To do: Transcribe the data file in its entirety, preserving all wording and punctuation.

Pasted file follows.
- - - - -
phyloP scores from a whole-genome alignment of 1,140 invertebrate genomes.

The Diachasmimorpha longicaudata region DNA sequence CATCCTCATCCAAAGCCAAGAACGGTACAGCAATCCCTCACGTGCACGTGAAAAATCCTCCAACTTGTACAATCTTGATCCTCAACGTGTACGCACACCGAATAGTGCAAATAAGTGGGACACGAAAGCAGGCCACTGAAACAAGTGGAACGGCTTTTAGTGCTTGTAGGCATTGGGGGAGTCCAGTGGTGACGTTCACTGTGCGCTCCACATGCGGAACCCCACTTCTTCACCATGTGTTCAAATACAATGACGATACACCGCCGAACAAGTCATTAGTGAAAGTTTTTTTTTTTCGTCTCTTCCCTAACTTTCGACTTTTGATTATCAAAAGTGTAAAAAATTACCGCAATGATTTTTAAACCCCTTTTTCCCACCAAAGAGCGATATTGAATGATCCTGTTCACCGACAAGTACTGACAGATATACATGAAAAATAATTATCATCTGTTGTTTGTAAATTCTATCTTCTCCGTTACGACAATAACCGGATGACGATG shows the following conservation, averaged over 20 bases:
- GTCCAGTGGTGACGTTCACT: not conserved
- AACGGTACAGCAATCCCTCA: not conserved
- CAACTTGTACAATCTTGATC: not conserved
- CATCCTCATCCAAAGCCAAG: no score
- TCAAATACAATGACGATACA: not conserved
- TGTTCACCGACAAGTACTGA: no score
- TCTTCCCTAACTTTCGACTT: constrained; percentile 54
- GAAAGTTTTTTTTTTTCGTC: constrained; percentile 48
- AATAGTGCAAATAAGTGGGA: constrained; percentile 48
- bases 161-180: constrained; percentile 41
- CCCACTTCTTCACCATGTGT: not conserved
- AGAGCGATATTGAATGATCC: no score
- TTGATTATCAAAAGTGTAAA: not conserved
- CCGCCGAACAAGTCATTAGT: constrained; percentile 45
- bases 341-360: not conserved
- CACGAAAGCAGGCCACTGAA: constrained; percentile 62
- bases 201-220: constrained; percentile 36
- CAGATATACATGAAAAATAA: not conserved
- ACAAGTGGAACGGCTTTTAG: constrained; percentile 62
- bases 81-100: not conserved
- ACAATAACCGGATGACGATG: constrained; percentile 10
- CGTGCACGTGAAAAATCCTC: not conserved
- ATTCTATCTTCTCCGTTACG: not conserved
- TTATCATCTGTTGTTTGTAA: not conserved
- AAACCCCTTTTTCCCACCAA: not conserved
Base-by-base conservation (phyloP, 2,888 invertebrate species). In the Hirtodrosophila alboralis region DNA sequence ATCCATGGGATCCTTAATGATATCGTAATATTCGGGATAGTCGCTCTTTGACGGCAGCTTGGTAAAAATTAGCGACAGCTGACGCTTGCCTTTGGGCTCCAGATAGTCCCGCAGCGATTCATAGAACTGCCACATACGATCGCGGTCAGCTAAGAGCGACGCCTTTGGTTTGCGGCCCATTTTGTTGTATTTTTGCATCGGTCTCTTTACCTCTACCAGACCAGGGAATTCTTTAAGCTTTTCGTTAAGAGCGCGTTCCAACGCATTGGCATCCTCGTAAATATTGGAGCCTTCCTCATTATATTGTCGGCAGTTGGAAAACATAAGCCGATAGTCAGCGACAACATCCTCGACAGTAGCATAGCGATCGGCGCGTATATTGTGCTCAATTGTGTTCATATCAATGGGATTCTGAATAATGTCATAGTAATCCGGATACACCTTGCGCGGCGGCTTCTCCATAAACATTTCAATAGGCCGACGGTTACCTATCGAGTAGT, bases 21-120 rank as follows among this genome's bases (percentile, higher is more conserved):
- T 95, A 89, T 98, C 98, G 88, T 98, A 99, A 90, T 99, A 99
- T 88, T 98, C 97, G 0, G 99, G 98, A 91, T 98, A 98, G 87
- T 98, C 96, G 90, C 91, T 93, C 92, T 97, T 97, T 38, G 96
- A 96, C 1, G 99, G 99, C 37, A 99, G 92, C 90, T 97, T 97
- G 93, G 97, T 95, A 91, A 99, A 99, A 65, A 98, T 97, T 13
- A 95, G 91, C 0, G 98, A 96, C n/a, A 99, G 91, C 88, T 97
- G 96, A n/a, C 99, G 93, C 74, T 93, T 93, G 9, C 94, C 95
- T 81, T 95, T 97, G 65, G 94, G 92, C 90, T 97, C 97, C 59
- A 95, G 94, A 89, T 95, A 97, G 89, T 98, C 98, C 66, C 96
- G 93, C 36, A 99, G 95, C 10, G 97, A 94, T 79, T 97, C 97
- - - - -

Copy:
phyloP scores from a whole-genome alignment of 1,140 invertebrate genomes.

The Diachasmimorpha longicaudata region DNA sequence CATCCTCATCCAAAGCCAAGAACGGTACAGCAATCCCTCACGTGCACGTGAAAAATCCTCCAACTTGTACAATCTTGATCCTCAACGTGTACGCACACCGAATAGTGCAAATAAGTGGGACACGAAAGCAGGCCACTGAAACAAGTGGAACGGCTTTTAGTGCTTGTAGGCATTGGGGGAGTCCAGTGGTGACGTTCACTGTGCGCTCCACATGCGGAACCCCACTTCTTCACCATGTGTTCAAATACAATGACGATACACCGCCGAACAAGTCATTAGTGAAAGTTTTTTTTTTTCGTCTCTTCCCTAACTTTCGACTTTTGATTATCAAAAGTGTAAAAAATTACCGCAATGATTTTTAAACCCCTTTTTCCCACCAAAGAGCGATATTGAATGATCCTGTTCACCGACAAGTACTGACAGATATACATGAAAAATAATTATCATCTGTTGTTTGTAAATTCTATCTTCTCCGTTACGACAATAACCGGATGACGATG shows the following conservation, averaged over 20 bases:
- GTCCAGTGGTGACGTTCACT: not conserved
- AACGGTACAGCAATCCCTCA: not conserved
- CAACTTGTACAATCTTGATC: not conserved
- CATCCTCATCCAAAGCCAAG: no score
- TCAAATACAATGACGATACA: not conserved
- TGTTCACCGACAAGTACTGA: no score
- TCTTCCCTAACTTTCGACTT: constrained; percentile 54
- GAAAGTTTTTTTTTTTCGTC: constrained; percentile 48
- AATAGTGCAAATAAGTGGGA: constrained; percentile 48
- bases 161-180: constrained; percentile 41
- CCCACTTCTTCACCATGTGT: not conserved
- AGAGCGATATTGAATGATCC: no score
- TTGATTATCAAAAGTGTAAA: not conserved
- CCGCCGAACAAGTCATTAGT: constrained; percentile 45
- bases 341-360: not conserved
- CACGAAAGCAGGCCACTGAA: constrained; percentile 62
- bases 201-220: constrained; percentile 36
- CAGATATACATGAAAAATAA: not conserved
- ACAAGTGGAACGGCTTTTAG: constrained; percentile 62
- bases 81-100: not conserved
- ACAATAACCGGATGACGATG: constrained; percentile 10
- CGTGCACGTGAAAAATCCTC: not conserved
- ATTCTATCTTCTCCGTTACG: not conserved
- TTATCATCTGTTGTTTGTAA: not conserved
- AAACCCCTTTTTCCCACCAA: not conserved
Base-by-base conservation (phyloP, 2,888 invertebrate species). In the Hirtodrosophila alboralis region DNA sequence ATCCATGGGATCCTTAATGATATCGTAATATTCGGGATAGTCGCTCTTTGACGGCAGCTTGGTAAAAATTAGCGACAGCTGACGCTTGCCTTTGGGCTCCAGATAGTCCCGCAGCGATTCATAGAACTGCCACATACGATCGCGGTCAGCTAAGAGCGACGCCTTTGGTTTGCGGCCCATTTTGTTGTATTTTTGCATCGGTCTCTTTACCTCTACCAGACCAGGGAATTCTTTAAGCTTTTCGTTAAGAGCGCGTTCCAACGCATTGGCATCCTCGTAAATATTGGAGCCTTCCTCATTATATTGTCGGCAGTTGGAAAACATAAGCCGATAGTCAGCGACAACATCCTCGACAGTAGCATAGCGATCGGCGCGTATATTGTGCTCAATTGTGTTCATATCAATGGGATTCTGAATAATGTCATAGTAATCCGGATACACCTTGCGCGGCGGCTTCTCCATAAACATTTCAATAGGCCGACGGTTACCTATCGAGTAGT, bases 21-120 rank as follows among this genome's bases (percentile, higher is more conserved):
- T 95, A 89, T 98, C 98, G 88, T 98, A 99, A 90, T 99, A 99
- T 88, T 98, C 97, G 0, G 99, G 98, A 91, T 98, A 98, G 87
- T 98, C 96, G 90, C 91, T 93, C 92, T 97, T 97, T 38, G 96
- A 96, C 1, G 99, G 99, C 37, A 99, G 92, C 90, T 97, T 97
- G 93, G 97, T 95, A 91, A 99, A 99, A 65, A 98, T 97, T 13
- A 95, G 91, C 0, G 98, A 96, C n/a, A 99, G 91, C 88, T 97
- G 96, A n/a, C 99, G 93, C 74, T 93, T 93, G 9, C 94, C 95
- T 81, T 95, T 97, G 65, G 94, G 92, C 90, T 97, C 97, C 59
- A 95, G 94, A 89, T 95, A 97, G 89, T 98, C 98, C 66, C 96
- G 93, C 36, A 99, G 95, C 10, G 97, A 94, T 79, T 97, C 97